MACHESNEY PARK, Ill. (WTVO) — With rising inflation, many shoppers are looking for a way to save money.

“Anywhere we can save is a great thing, so that’s why I started doing it,” said shopper Kari Granderson on Friday.

She said shopping at thrift stores saves her enough money to use on necessities like groceries and gas.

“And especially now, with everything going up, there is no way I am going to a box store to buy a lot of the things I get here,” she said while shopping at Seek and Find Consignment, at 507 N 2nd Street.

Seek and Find owner, Chris Apgar, said she has noticed an increase in customers of all ages over the past few months as U.S. inflation has increased.

The Wall Street Journal recently reported that Americans are increasingly turning to dollar stores for groceries and essentials. Dollar General, one of the largest chains, said it is adding stores nationwide at the rate of one a day.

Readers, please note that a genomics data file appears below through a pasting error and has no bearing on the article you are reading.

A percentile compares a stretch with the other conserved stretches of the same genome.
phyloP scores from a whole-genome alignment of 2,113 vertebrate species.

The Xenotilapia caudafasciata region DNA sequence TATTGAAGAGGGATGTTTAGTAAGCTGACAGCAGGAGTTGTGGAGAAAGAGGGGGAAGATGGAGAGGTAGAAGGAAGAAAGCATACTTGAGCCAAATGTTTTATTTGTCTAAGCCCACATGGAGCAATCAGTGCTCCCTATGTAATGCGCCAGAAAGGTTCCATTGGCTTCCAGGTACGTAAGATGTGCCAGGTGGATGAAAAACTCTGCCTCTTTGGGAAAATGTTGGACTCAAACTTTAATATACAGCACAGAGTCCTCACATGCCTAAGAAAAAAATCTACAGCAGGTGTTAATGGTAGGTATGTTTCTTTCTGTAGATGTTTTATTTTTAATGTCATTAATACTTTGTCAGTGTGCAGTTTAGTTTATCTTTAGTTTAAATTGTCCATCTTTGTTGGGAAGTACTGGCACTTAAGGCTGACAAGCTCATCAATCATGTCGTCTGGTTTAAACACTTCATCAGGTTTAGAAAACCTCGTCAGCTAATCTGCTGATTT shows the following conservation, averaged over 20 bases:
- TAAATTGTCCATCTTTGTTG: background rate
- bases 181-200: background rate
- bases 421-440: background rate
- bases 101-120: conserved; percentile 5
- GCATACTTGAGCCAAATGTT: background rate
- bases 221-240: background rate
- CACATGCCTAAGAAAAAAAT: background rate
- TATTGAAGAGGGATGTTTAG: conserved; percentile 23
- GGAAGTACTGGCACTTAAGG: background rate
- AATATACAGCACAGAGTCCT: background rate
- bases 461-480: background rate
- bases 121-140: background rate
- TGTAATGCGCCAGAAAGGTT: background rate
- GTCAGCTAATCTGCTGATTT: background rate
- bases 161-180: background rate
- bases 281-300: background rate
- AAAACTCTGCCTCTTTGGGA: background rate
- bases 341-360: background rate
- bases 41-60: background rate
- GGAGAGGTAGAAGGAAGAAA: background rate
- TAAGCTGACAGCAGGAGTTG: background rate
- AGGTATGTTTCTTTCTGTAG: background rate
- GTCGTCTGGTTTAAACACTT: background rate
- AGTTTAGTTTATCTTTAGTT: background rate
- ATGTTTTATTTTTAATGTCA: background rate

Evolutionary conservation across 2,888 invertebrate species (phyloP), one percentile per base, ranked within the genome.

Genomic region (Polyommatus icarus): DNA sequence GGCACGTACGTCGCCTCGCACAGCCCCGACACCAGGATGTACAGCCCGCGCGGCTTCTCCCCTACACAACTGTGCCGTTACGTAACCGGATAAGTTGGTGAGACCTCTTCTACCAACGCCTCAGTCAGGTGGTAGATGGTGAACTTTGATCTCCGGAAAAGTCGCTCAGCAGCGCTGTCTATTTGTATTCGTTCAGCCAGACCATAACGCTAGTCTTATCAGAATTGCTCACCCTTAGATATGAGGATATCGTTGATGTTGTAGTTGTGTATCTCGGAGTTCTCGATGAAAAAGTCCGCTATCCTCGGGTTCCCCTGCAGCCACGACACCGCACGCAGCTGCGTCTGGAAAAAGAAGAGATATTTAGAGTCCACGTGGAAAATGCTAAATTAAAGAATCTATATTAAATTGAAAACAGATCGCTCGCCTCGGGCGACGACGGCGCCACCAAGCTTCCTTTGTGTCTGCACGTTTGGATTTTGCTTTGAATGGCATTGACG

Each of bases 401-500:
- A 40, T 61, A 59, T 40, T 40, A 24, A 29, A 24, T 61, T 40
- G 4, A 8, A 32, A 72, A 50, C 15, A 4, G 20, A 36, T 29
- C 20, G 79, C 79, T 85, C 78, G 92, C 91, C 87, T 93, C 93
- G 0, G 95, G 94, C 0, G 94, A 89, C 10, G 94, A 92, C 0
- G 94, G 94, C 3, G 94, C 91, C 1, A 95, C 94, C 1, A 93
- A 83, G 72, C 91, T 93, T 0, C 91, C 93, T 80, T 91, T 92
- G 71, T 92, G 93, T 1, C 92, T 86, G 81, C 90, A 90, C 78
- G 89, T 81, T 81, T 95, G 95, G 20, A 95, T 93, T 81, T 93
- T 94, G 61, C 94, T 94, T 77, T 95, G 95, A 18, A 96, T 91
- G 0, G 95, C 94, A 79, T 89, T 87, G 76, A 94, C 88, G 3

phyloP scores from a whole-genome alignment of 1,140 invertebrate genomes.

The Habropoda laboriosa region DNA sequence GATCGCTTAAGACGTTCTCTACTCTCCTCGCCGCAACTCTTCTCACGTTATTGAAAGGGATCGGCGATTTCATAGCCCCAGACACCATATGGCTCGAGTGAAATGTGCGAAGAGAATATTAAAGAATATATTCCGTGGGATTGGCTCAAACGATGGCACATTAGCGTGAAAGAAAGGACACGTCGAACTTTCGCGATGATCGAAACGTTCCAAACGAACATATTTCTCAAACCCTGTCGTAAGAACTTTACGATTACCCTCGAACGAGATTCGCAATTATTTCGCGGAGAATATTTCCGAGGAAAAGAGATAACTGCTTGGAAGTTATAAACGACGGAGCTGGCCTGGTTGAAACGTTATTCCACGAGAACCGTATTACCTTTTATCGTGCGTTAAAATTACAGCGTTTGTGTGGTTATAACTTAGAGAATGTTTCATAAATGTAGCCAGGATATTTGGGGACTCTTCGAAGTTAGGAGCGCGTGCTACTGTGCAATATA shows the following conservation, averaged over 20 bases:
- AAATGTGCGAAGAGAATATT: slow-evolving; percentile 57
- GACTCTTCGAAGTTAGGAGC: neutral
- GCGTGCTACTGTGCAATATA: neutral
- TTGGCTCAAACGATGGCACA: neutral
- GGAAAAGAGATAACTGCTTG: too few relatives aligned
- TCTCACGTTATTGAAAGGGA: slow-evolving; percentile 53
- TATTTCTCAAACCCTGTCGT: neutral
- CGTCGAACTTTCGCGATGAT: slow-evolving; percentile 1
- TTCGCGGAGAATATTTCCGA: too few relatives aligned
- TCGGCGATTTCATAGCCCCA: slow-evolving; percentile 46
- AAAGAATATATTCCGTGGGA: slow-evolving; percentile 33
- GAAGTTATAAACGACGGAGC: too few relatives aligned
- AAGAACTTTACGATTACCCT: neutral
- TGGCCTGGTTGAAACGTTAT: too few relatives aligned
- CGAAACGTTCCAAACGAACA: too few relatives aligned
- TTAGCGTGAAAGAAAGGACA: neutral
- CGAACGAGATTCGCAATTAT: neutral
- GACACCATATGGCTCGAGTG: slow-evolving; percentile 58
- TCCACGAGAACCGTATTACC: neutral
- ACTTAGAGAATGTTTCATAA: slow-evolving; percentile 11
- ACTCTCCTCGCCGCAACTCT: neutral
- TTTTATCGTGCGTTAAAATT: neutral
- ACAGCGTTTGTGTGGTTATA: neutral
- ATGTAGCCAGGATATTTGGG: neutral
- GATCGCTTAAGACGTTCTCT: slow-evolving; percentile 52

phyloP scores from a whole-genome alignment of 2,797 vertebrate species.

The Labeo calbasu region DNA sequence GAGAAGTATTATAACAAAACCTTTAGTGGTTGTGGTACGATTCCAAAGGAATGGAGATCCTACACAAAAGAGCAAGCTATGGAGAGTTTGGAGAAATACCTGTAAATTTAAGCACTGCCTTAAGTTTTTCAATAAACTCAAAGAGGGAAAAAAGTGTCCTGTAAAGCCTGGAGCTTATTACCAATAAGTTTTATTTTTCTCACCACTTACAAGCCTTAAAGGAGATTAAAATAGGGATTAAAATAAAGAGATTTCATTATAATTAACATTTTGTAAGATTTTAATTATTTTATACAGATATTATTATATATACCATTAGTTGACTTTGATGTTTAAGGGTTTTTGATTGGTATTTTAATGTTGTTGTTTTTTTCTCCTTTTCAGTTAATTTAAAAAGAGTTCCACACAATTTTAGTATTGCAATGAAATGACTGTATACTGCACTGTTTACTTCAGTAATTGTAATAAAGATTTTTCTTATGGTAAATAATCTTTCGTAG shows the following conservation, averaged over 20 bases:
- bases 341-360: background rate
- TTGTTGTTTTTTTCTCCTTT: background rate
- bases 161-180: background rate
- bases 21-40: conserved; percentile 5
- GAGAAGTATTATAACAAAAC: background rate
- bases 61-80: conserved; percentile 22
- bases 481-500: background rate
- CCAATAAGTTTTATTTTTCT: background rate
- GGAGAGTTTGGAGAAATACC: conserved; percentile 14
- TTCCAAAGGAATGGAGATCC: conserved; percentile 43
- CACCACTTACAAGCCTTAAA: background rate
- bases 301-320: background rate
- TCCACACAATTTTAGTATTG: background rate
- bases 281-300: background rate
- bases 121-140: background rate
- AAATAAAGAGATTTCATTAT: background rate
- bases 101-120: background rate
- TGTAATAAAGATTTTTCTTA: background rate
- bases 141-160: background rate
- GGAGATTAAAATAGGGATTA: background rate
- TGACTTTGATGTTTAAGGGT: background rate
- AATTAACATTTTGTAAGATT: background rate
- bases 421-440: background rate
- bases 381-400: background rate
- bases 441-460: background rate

Shoppers are exploring options outside of traditional department stores in the hopes of getting items at a cheaper price, including liquidation stores like Olivio Doorbuster’s Treasure Hunt Deals, at 6325 E. State Street, that sell unsorted batches of returned merchandise, from retailers such as Amazon, at a discount.

Thrift stores are more likely to stock items on shelves and organized like a traditional department store, with sections dedicated to clothing, jewelry, housewares, furniture, electronics, and books.

Thrift stores, like those run by Goodwill, the Salvation Army, and the Rockford Rescue Mission, use a portion of their profits to benefit local social programs.

Apgar said many of her shoppers have been families looking for new clothes as their kids go back to school.

“With inflation and the economy, people are looking for any way they can to save money and cut expenses,” she said. “I have a lot of people that come in and say that they would come back in and check with me first, at my store, to see if I have it before they go and buy it [at] full price.”

Apgar said more and more people have realized that second-hand shopping is more sustainable and cost-saving.

“I’m thankful that I have been given to opportunity to provide low-cost items for the community,” she said.

Both women encouraged anyone who is watching their expenses to check out a thrift or consignment store first.

“It’s a lot cheaper on your pocket book to get it from the consignment stores,” Granderson said.